username
X
password
register
for free!
help
show related photosets
mini location map2008-03-22
24 by photographer avatarnonot
photographer avatar
page 1   2
 
Peter's CavePhoenix, AZ
Phoenix, AZ
Canyoneering avatar Mar 22 2008
nonot
Canyoneering10.00 Miles 1,500 AEG
Canyoneering10.00 Miles   8 Hrs   30 Mns   1.18 mph
1,500 ft AEG
Basic Canyoneering - Scrambling; easy climbing/downclimbing; frequent hand use; rope recommended; easy exit
A - Dry or little water; shallow or avoidable water; no wet/dry suit
III - Normally requires most of a day
 
Linked none no linked trail guides
Partners none no partners
As I sit here writing this triplog, every joint and muscle I have is sore, I have catclaw gashes on my arms and legs that will take two weeks to heal, and I have a pretty good sunburn.

It feels good to be hiking again!

After a two month hiatus, I attempted to follow in the legendary steps of Dr. Fritzki Jones, Vaporman, and Kara F Yllaw to take Peter's Canyon past the waterfall. I intended at minimum to link up with my Upper Canyon Loop, then hopefully I could proceed to get to Pistol Canyon where I would find Squaw Trail and take it home on the Cavalry and Upper LaBarge Box.

Did I succeed?
.
.
.
.
.
No, I didn't even come close.

Starting off on a cool, refreshing morning, I parked at the new overflow lot at the Flats for hikers (thanks!) and proceeded to follow the well-travelled trail into tortilla creek. I entered Peter's Canyon and took the initial bypass trail. Then, I boulder hopped my way up to Peter's Cave, the tunnel-cave, Peter's Waterfall, did some dicey scrambling to get by the waterfall (the portion on the left is definitely a gut-check moment), checked out a side canyon, and proceeded about 1.5-2.5 miles further upstream battling boulders, slippery rocks, obstacle courses, the gradual temperature increase into the upper 80s, and an unpleasantly large amount of catclaw whereever you needed to leave the creek to pass an obstacle. I ended at a 30 year old campsite with an impressive lookout above a pristine natural swimming pool before I finally threw in the towel.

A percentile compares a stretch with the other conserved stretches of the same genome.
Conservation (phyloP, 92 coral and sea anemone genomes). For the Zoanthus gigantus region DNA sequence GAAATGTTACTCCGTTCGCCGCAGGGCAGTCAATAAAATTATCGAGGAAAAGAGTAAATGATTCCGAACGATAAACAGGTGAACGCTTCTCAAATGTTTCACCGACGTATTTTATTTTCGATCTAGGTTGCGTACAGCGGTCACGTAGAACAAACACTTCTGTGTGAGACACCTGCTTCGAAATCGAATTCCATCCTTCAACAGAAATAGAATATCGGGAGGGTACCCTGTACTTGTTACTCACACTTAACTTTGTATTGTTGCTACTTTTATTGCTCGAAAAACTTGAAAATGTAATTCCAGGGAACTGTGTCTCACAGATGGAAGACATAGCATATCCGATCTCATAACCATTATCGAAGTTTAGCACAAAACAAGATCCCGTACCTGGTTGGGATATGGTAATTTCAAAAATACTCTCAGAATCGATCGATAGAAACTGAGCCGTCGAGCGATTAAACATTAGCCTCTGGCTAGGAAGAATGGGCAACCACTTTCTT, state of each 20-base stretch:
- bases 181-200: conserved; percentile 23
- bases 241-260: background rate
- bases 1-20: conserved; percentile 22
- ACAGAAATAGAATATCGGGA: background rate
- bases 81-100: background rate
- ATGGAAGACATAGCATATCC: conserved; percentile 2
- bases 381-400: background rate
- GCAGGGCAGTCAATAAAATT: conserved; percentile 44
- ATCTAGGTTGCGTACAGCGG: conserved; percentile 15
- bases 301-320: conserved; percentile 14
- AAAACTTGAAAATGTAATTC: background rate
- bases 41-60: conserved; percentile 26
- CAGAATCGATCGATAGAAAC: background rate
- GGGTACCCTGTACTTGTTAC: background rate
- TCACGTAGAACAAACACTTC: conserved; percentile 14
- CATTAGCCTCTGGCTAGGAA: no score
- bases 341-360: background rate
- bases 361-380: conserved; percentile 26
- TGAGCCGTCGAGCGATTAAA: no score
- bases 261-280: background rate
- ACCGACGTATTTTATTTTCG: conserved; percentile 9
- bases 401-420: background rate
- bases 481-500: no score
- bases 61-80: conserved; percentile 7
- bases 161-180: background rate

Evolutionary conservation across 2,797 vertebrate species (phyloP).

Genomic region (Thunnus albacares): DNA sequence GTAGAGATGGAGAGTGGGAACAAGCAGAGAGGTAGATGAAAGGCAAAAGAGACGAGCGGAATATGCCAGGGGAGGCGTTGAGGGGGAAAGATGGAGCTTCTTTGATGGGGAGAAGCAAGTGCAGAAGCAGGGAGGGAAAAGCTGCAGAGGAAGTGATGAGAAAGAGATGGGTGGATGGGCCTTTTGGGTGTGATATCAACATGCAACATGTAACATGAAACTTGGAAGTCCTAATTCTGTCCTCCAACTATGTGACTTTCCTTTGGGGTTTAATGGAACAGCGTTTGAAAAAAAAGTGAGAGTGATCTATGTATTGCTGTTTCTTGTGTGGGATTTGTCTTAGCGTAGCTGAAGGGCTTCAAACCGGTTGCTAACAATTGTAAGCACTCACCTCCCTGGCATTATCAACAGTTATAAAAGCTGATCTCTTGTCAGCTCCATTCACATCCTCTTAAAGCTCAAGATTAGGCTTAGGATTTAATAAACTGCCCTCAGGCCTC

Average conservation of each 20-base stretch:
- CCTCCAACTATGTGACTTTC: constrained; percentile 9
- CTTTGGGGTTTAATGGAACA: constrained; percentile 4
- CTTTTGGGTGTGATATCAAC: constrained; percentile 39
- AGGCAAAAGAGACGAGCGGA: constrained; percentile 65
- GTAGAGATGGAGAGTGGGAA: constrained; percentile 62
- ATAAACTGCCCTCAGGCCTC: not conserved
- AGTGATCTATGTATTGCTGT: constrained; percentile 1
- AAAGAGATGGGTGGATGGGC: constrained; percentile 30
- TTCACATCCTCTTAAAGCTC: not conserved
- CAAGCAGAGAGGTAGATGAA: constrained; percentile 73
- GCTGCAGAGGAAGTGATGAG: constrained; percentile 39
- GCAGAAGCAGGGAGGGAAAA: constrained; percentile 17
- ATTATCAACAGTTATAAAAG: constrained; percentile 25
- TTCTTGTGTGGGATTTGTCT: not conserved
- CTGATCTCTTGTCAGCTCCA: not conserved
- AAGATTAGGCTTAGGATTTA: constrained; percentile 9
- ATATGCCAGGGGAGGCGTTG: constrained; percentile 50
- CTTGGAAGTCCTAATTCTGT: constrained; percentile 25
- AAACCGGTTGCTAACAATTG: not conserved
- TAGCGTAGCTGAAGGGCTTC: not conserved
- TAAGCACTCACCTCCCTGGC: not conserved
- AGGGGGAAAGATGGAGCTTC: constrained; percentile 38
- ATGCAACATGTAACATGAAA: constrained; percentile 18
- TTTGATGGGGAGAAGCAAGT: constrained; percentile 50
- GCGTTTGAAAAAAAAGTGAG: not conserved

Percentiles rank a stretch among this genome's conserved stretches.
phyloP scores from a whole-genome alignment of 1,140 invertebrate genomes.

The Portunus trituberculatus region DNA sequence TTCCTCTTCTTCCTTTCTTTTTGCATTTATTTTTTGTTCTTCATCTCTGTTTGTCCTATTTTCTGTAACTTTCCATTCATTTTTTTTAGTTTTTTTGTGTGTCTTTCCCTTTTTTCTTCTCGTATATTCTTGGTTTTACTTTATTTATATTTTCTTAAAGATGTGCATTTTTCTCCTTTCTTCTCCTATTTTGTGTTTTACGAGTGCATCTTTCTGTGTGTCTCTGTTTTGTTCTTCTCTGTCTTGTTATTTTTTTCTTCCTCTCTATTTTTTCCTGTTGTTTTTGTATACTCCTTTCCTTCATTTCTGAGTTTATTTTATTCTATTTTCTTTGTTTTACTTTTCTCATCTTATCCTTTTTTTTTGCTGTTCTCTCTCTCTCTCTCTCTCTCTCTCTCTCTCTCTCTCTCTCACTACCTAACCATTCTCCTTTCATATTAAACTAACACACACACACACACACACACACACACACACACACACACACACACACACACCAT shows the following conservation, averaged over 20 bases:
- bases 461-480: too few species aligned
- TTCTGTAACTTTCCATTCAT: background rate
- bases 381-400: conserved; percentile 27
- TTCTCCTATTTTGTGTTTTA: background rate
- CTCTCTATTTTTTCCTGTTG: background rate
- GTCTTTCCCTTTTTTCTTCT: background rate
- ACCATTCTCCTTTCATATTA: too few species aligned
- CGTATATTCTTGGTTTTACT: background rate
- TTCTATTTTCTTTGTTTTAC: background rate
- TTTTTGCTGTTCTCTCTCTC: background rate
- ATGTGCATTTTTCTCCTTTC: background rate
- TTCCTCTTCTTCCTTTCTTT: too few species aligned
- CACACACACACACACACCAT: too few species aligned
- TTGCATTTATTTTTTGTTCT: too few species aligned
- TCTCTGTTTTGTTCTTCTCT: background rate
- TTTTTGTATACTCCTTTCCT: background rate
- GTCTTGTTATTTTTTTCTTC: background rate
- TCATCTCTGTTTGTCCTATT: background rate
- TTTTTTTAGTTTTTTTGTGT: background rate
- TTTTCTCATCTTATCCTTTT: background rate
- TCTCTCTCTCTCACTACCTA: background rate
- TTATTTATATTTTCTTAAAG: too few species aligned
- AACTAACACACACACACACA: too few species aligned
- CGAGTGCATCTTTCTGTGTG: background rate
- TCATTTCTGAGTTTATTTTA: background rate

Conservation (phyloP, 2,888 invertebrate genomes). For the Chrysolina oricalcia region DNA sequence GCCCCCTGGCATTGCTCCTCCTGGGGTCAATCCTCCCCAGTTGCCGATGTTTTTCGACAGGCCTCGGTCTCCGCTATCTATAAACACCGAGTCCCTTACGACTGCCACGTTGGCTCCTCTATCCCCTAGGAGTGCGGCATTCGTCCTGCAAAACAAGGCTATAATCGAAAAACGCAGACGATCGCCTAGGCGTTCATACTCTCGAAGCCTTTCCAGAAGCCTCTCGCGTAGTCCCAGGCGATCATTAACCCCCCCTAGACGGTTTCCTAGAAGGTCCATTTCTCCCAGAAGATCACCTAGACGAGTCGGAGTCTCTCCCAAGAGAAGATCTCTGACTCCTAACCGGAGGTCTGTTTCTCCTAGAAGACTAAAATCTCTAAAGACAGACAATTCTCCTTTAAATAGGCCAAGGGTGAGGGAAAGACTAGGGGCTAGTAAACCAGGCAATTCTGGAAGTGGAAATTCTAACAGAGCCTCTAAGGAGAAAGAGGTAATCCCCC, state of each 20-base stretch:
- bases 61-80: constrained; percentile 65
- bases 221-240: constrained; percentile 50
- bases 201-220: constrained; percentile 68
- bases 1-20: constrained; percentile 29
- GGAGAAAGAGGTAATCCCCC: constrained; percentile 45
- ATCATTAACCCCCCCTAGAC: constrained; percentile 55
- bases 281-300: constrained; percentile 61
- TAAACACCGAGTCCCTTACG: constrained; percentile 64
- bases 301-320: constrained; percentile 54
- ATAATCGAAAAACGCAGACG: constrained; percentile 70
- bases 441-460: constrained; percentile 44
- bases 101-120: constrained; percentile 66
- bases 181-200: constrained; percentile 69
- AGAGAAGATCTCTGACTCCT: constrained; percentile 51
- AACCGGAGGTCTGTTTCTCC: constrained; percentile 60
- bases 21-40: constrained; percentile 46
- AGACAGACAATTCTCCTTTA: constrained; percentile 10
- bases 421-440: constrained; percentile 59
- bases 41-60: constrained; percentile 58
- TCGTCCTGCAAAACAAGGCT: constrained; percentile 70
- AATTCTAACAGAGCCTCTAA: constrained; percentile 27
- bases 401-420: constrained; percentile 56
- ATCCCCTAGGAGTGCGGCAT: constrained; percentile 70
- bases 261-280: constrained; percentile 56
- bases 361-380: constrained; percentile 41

Along the way the cool creek babbled, canyon tree frogs chirped and did some acrobatic leaps to hide as I approached, and lizards eyed me with a suspicious look.

2 hours in I had made it 3 miles and was 1.6 miles from my goal as the crow flies, an hour later, 1.4, and an hour after that 1.2. I've been there before (Mazatzal Divide) and was having flashbacks. Realizing that I hadn't eaten dinner the night before, that the heat was really getting to me (I kept dunking into the cool creek to try to help that) and that my stamina has not fully recovered since I haven't been doing weekly training, I ran out of willpower and energy and let common sense prevail as I turned around for the car.

On the way back I frightened the heck out of a hiker sitting in a secluded spot when I appeared out of nowhere. His group seemed amused at that. I'm just glad he didn't do a 25 foot header off of the ledge he was resting on. One more group was seen on the way out when I was most of the way through Tortilla Creek. Other than that, deer tracks, coyote poop, and two sets of footprints leading out, one leading in (I think Kurt may have gone in past that as for awhile there were more) were the only other signs of activity.

I'm surprised noone has mentioned this before. Last time and on the way in this time, I stayed in the creek bed the entire time, bouldering my way upstream and downstream. However, there are numerous trails that link together I found on the way out between the cave and tortilla creek, allowing one to go at about 4 times the speed with none of the pain. These trails do take the magic out of the trip since they keep you away from the creek, but on a longer hike I really wish I had known about them before.

Unfortunately past the waterfall you have to grind the thing out and there is virtually no relief at any point, it is just boulder after boulder after creekbed which you have to backtrack because you need to get to the other side to get past the next obstacle it throws at you. Rugged and gorgeous Supes hiking at its best.

I took it easy on the way out, resting and listening to the creek several times and just marveling at the impressive geology.

I also found the HAZ marking with the Joel name written there (or should I say JO... and half an E), the wind had kinda wiped them away.

All I kept thinking the whole time was how much wally was a machine for making it to Pistol Canyon (if he did made it, since he doesn't seem sure). I think an entire attempt will have to be done downstream, which you can do at twice the speed of upstream, ala Vaporman.
wildflower observationwildflower observationwildflower observationwildflower observationwildflower observation
Wildflowers Observation Light
_____________________
http://hikearizona.com/garmin_maps.php

Hike Arizona it is full of sharp, pointy, ankle-twisting, HAZmaster crushing ROCKS!!
Hike Arizona it is full of sharp, pointy, shin-stabbing, skin-shredding plants!
Hike Arizona it is full of striking, biting, stabbing, venomous wildlife!
HAZ Member
nonot's
201 Photosets

  2008-04-06
  2008-03-29
  2008-03-29
  2008-03-22
  2008-01-19
  2008-01-13
  2007-12-30
  2007-12-24
  2007-12-24
  2007-12-15
  2007-12-02
  2007-11-24
  2007-11-17
  2007-11-06
  2007-10-20
  2007-09-29
  2007-09-22
  2007-05-07
  2007-04-22
  2007-04-06
1 ... 6,  7,  8,  9,  10,  11  
helpcommentissue

end of page marker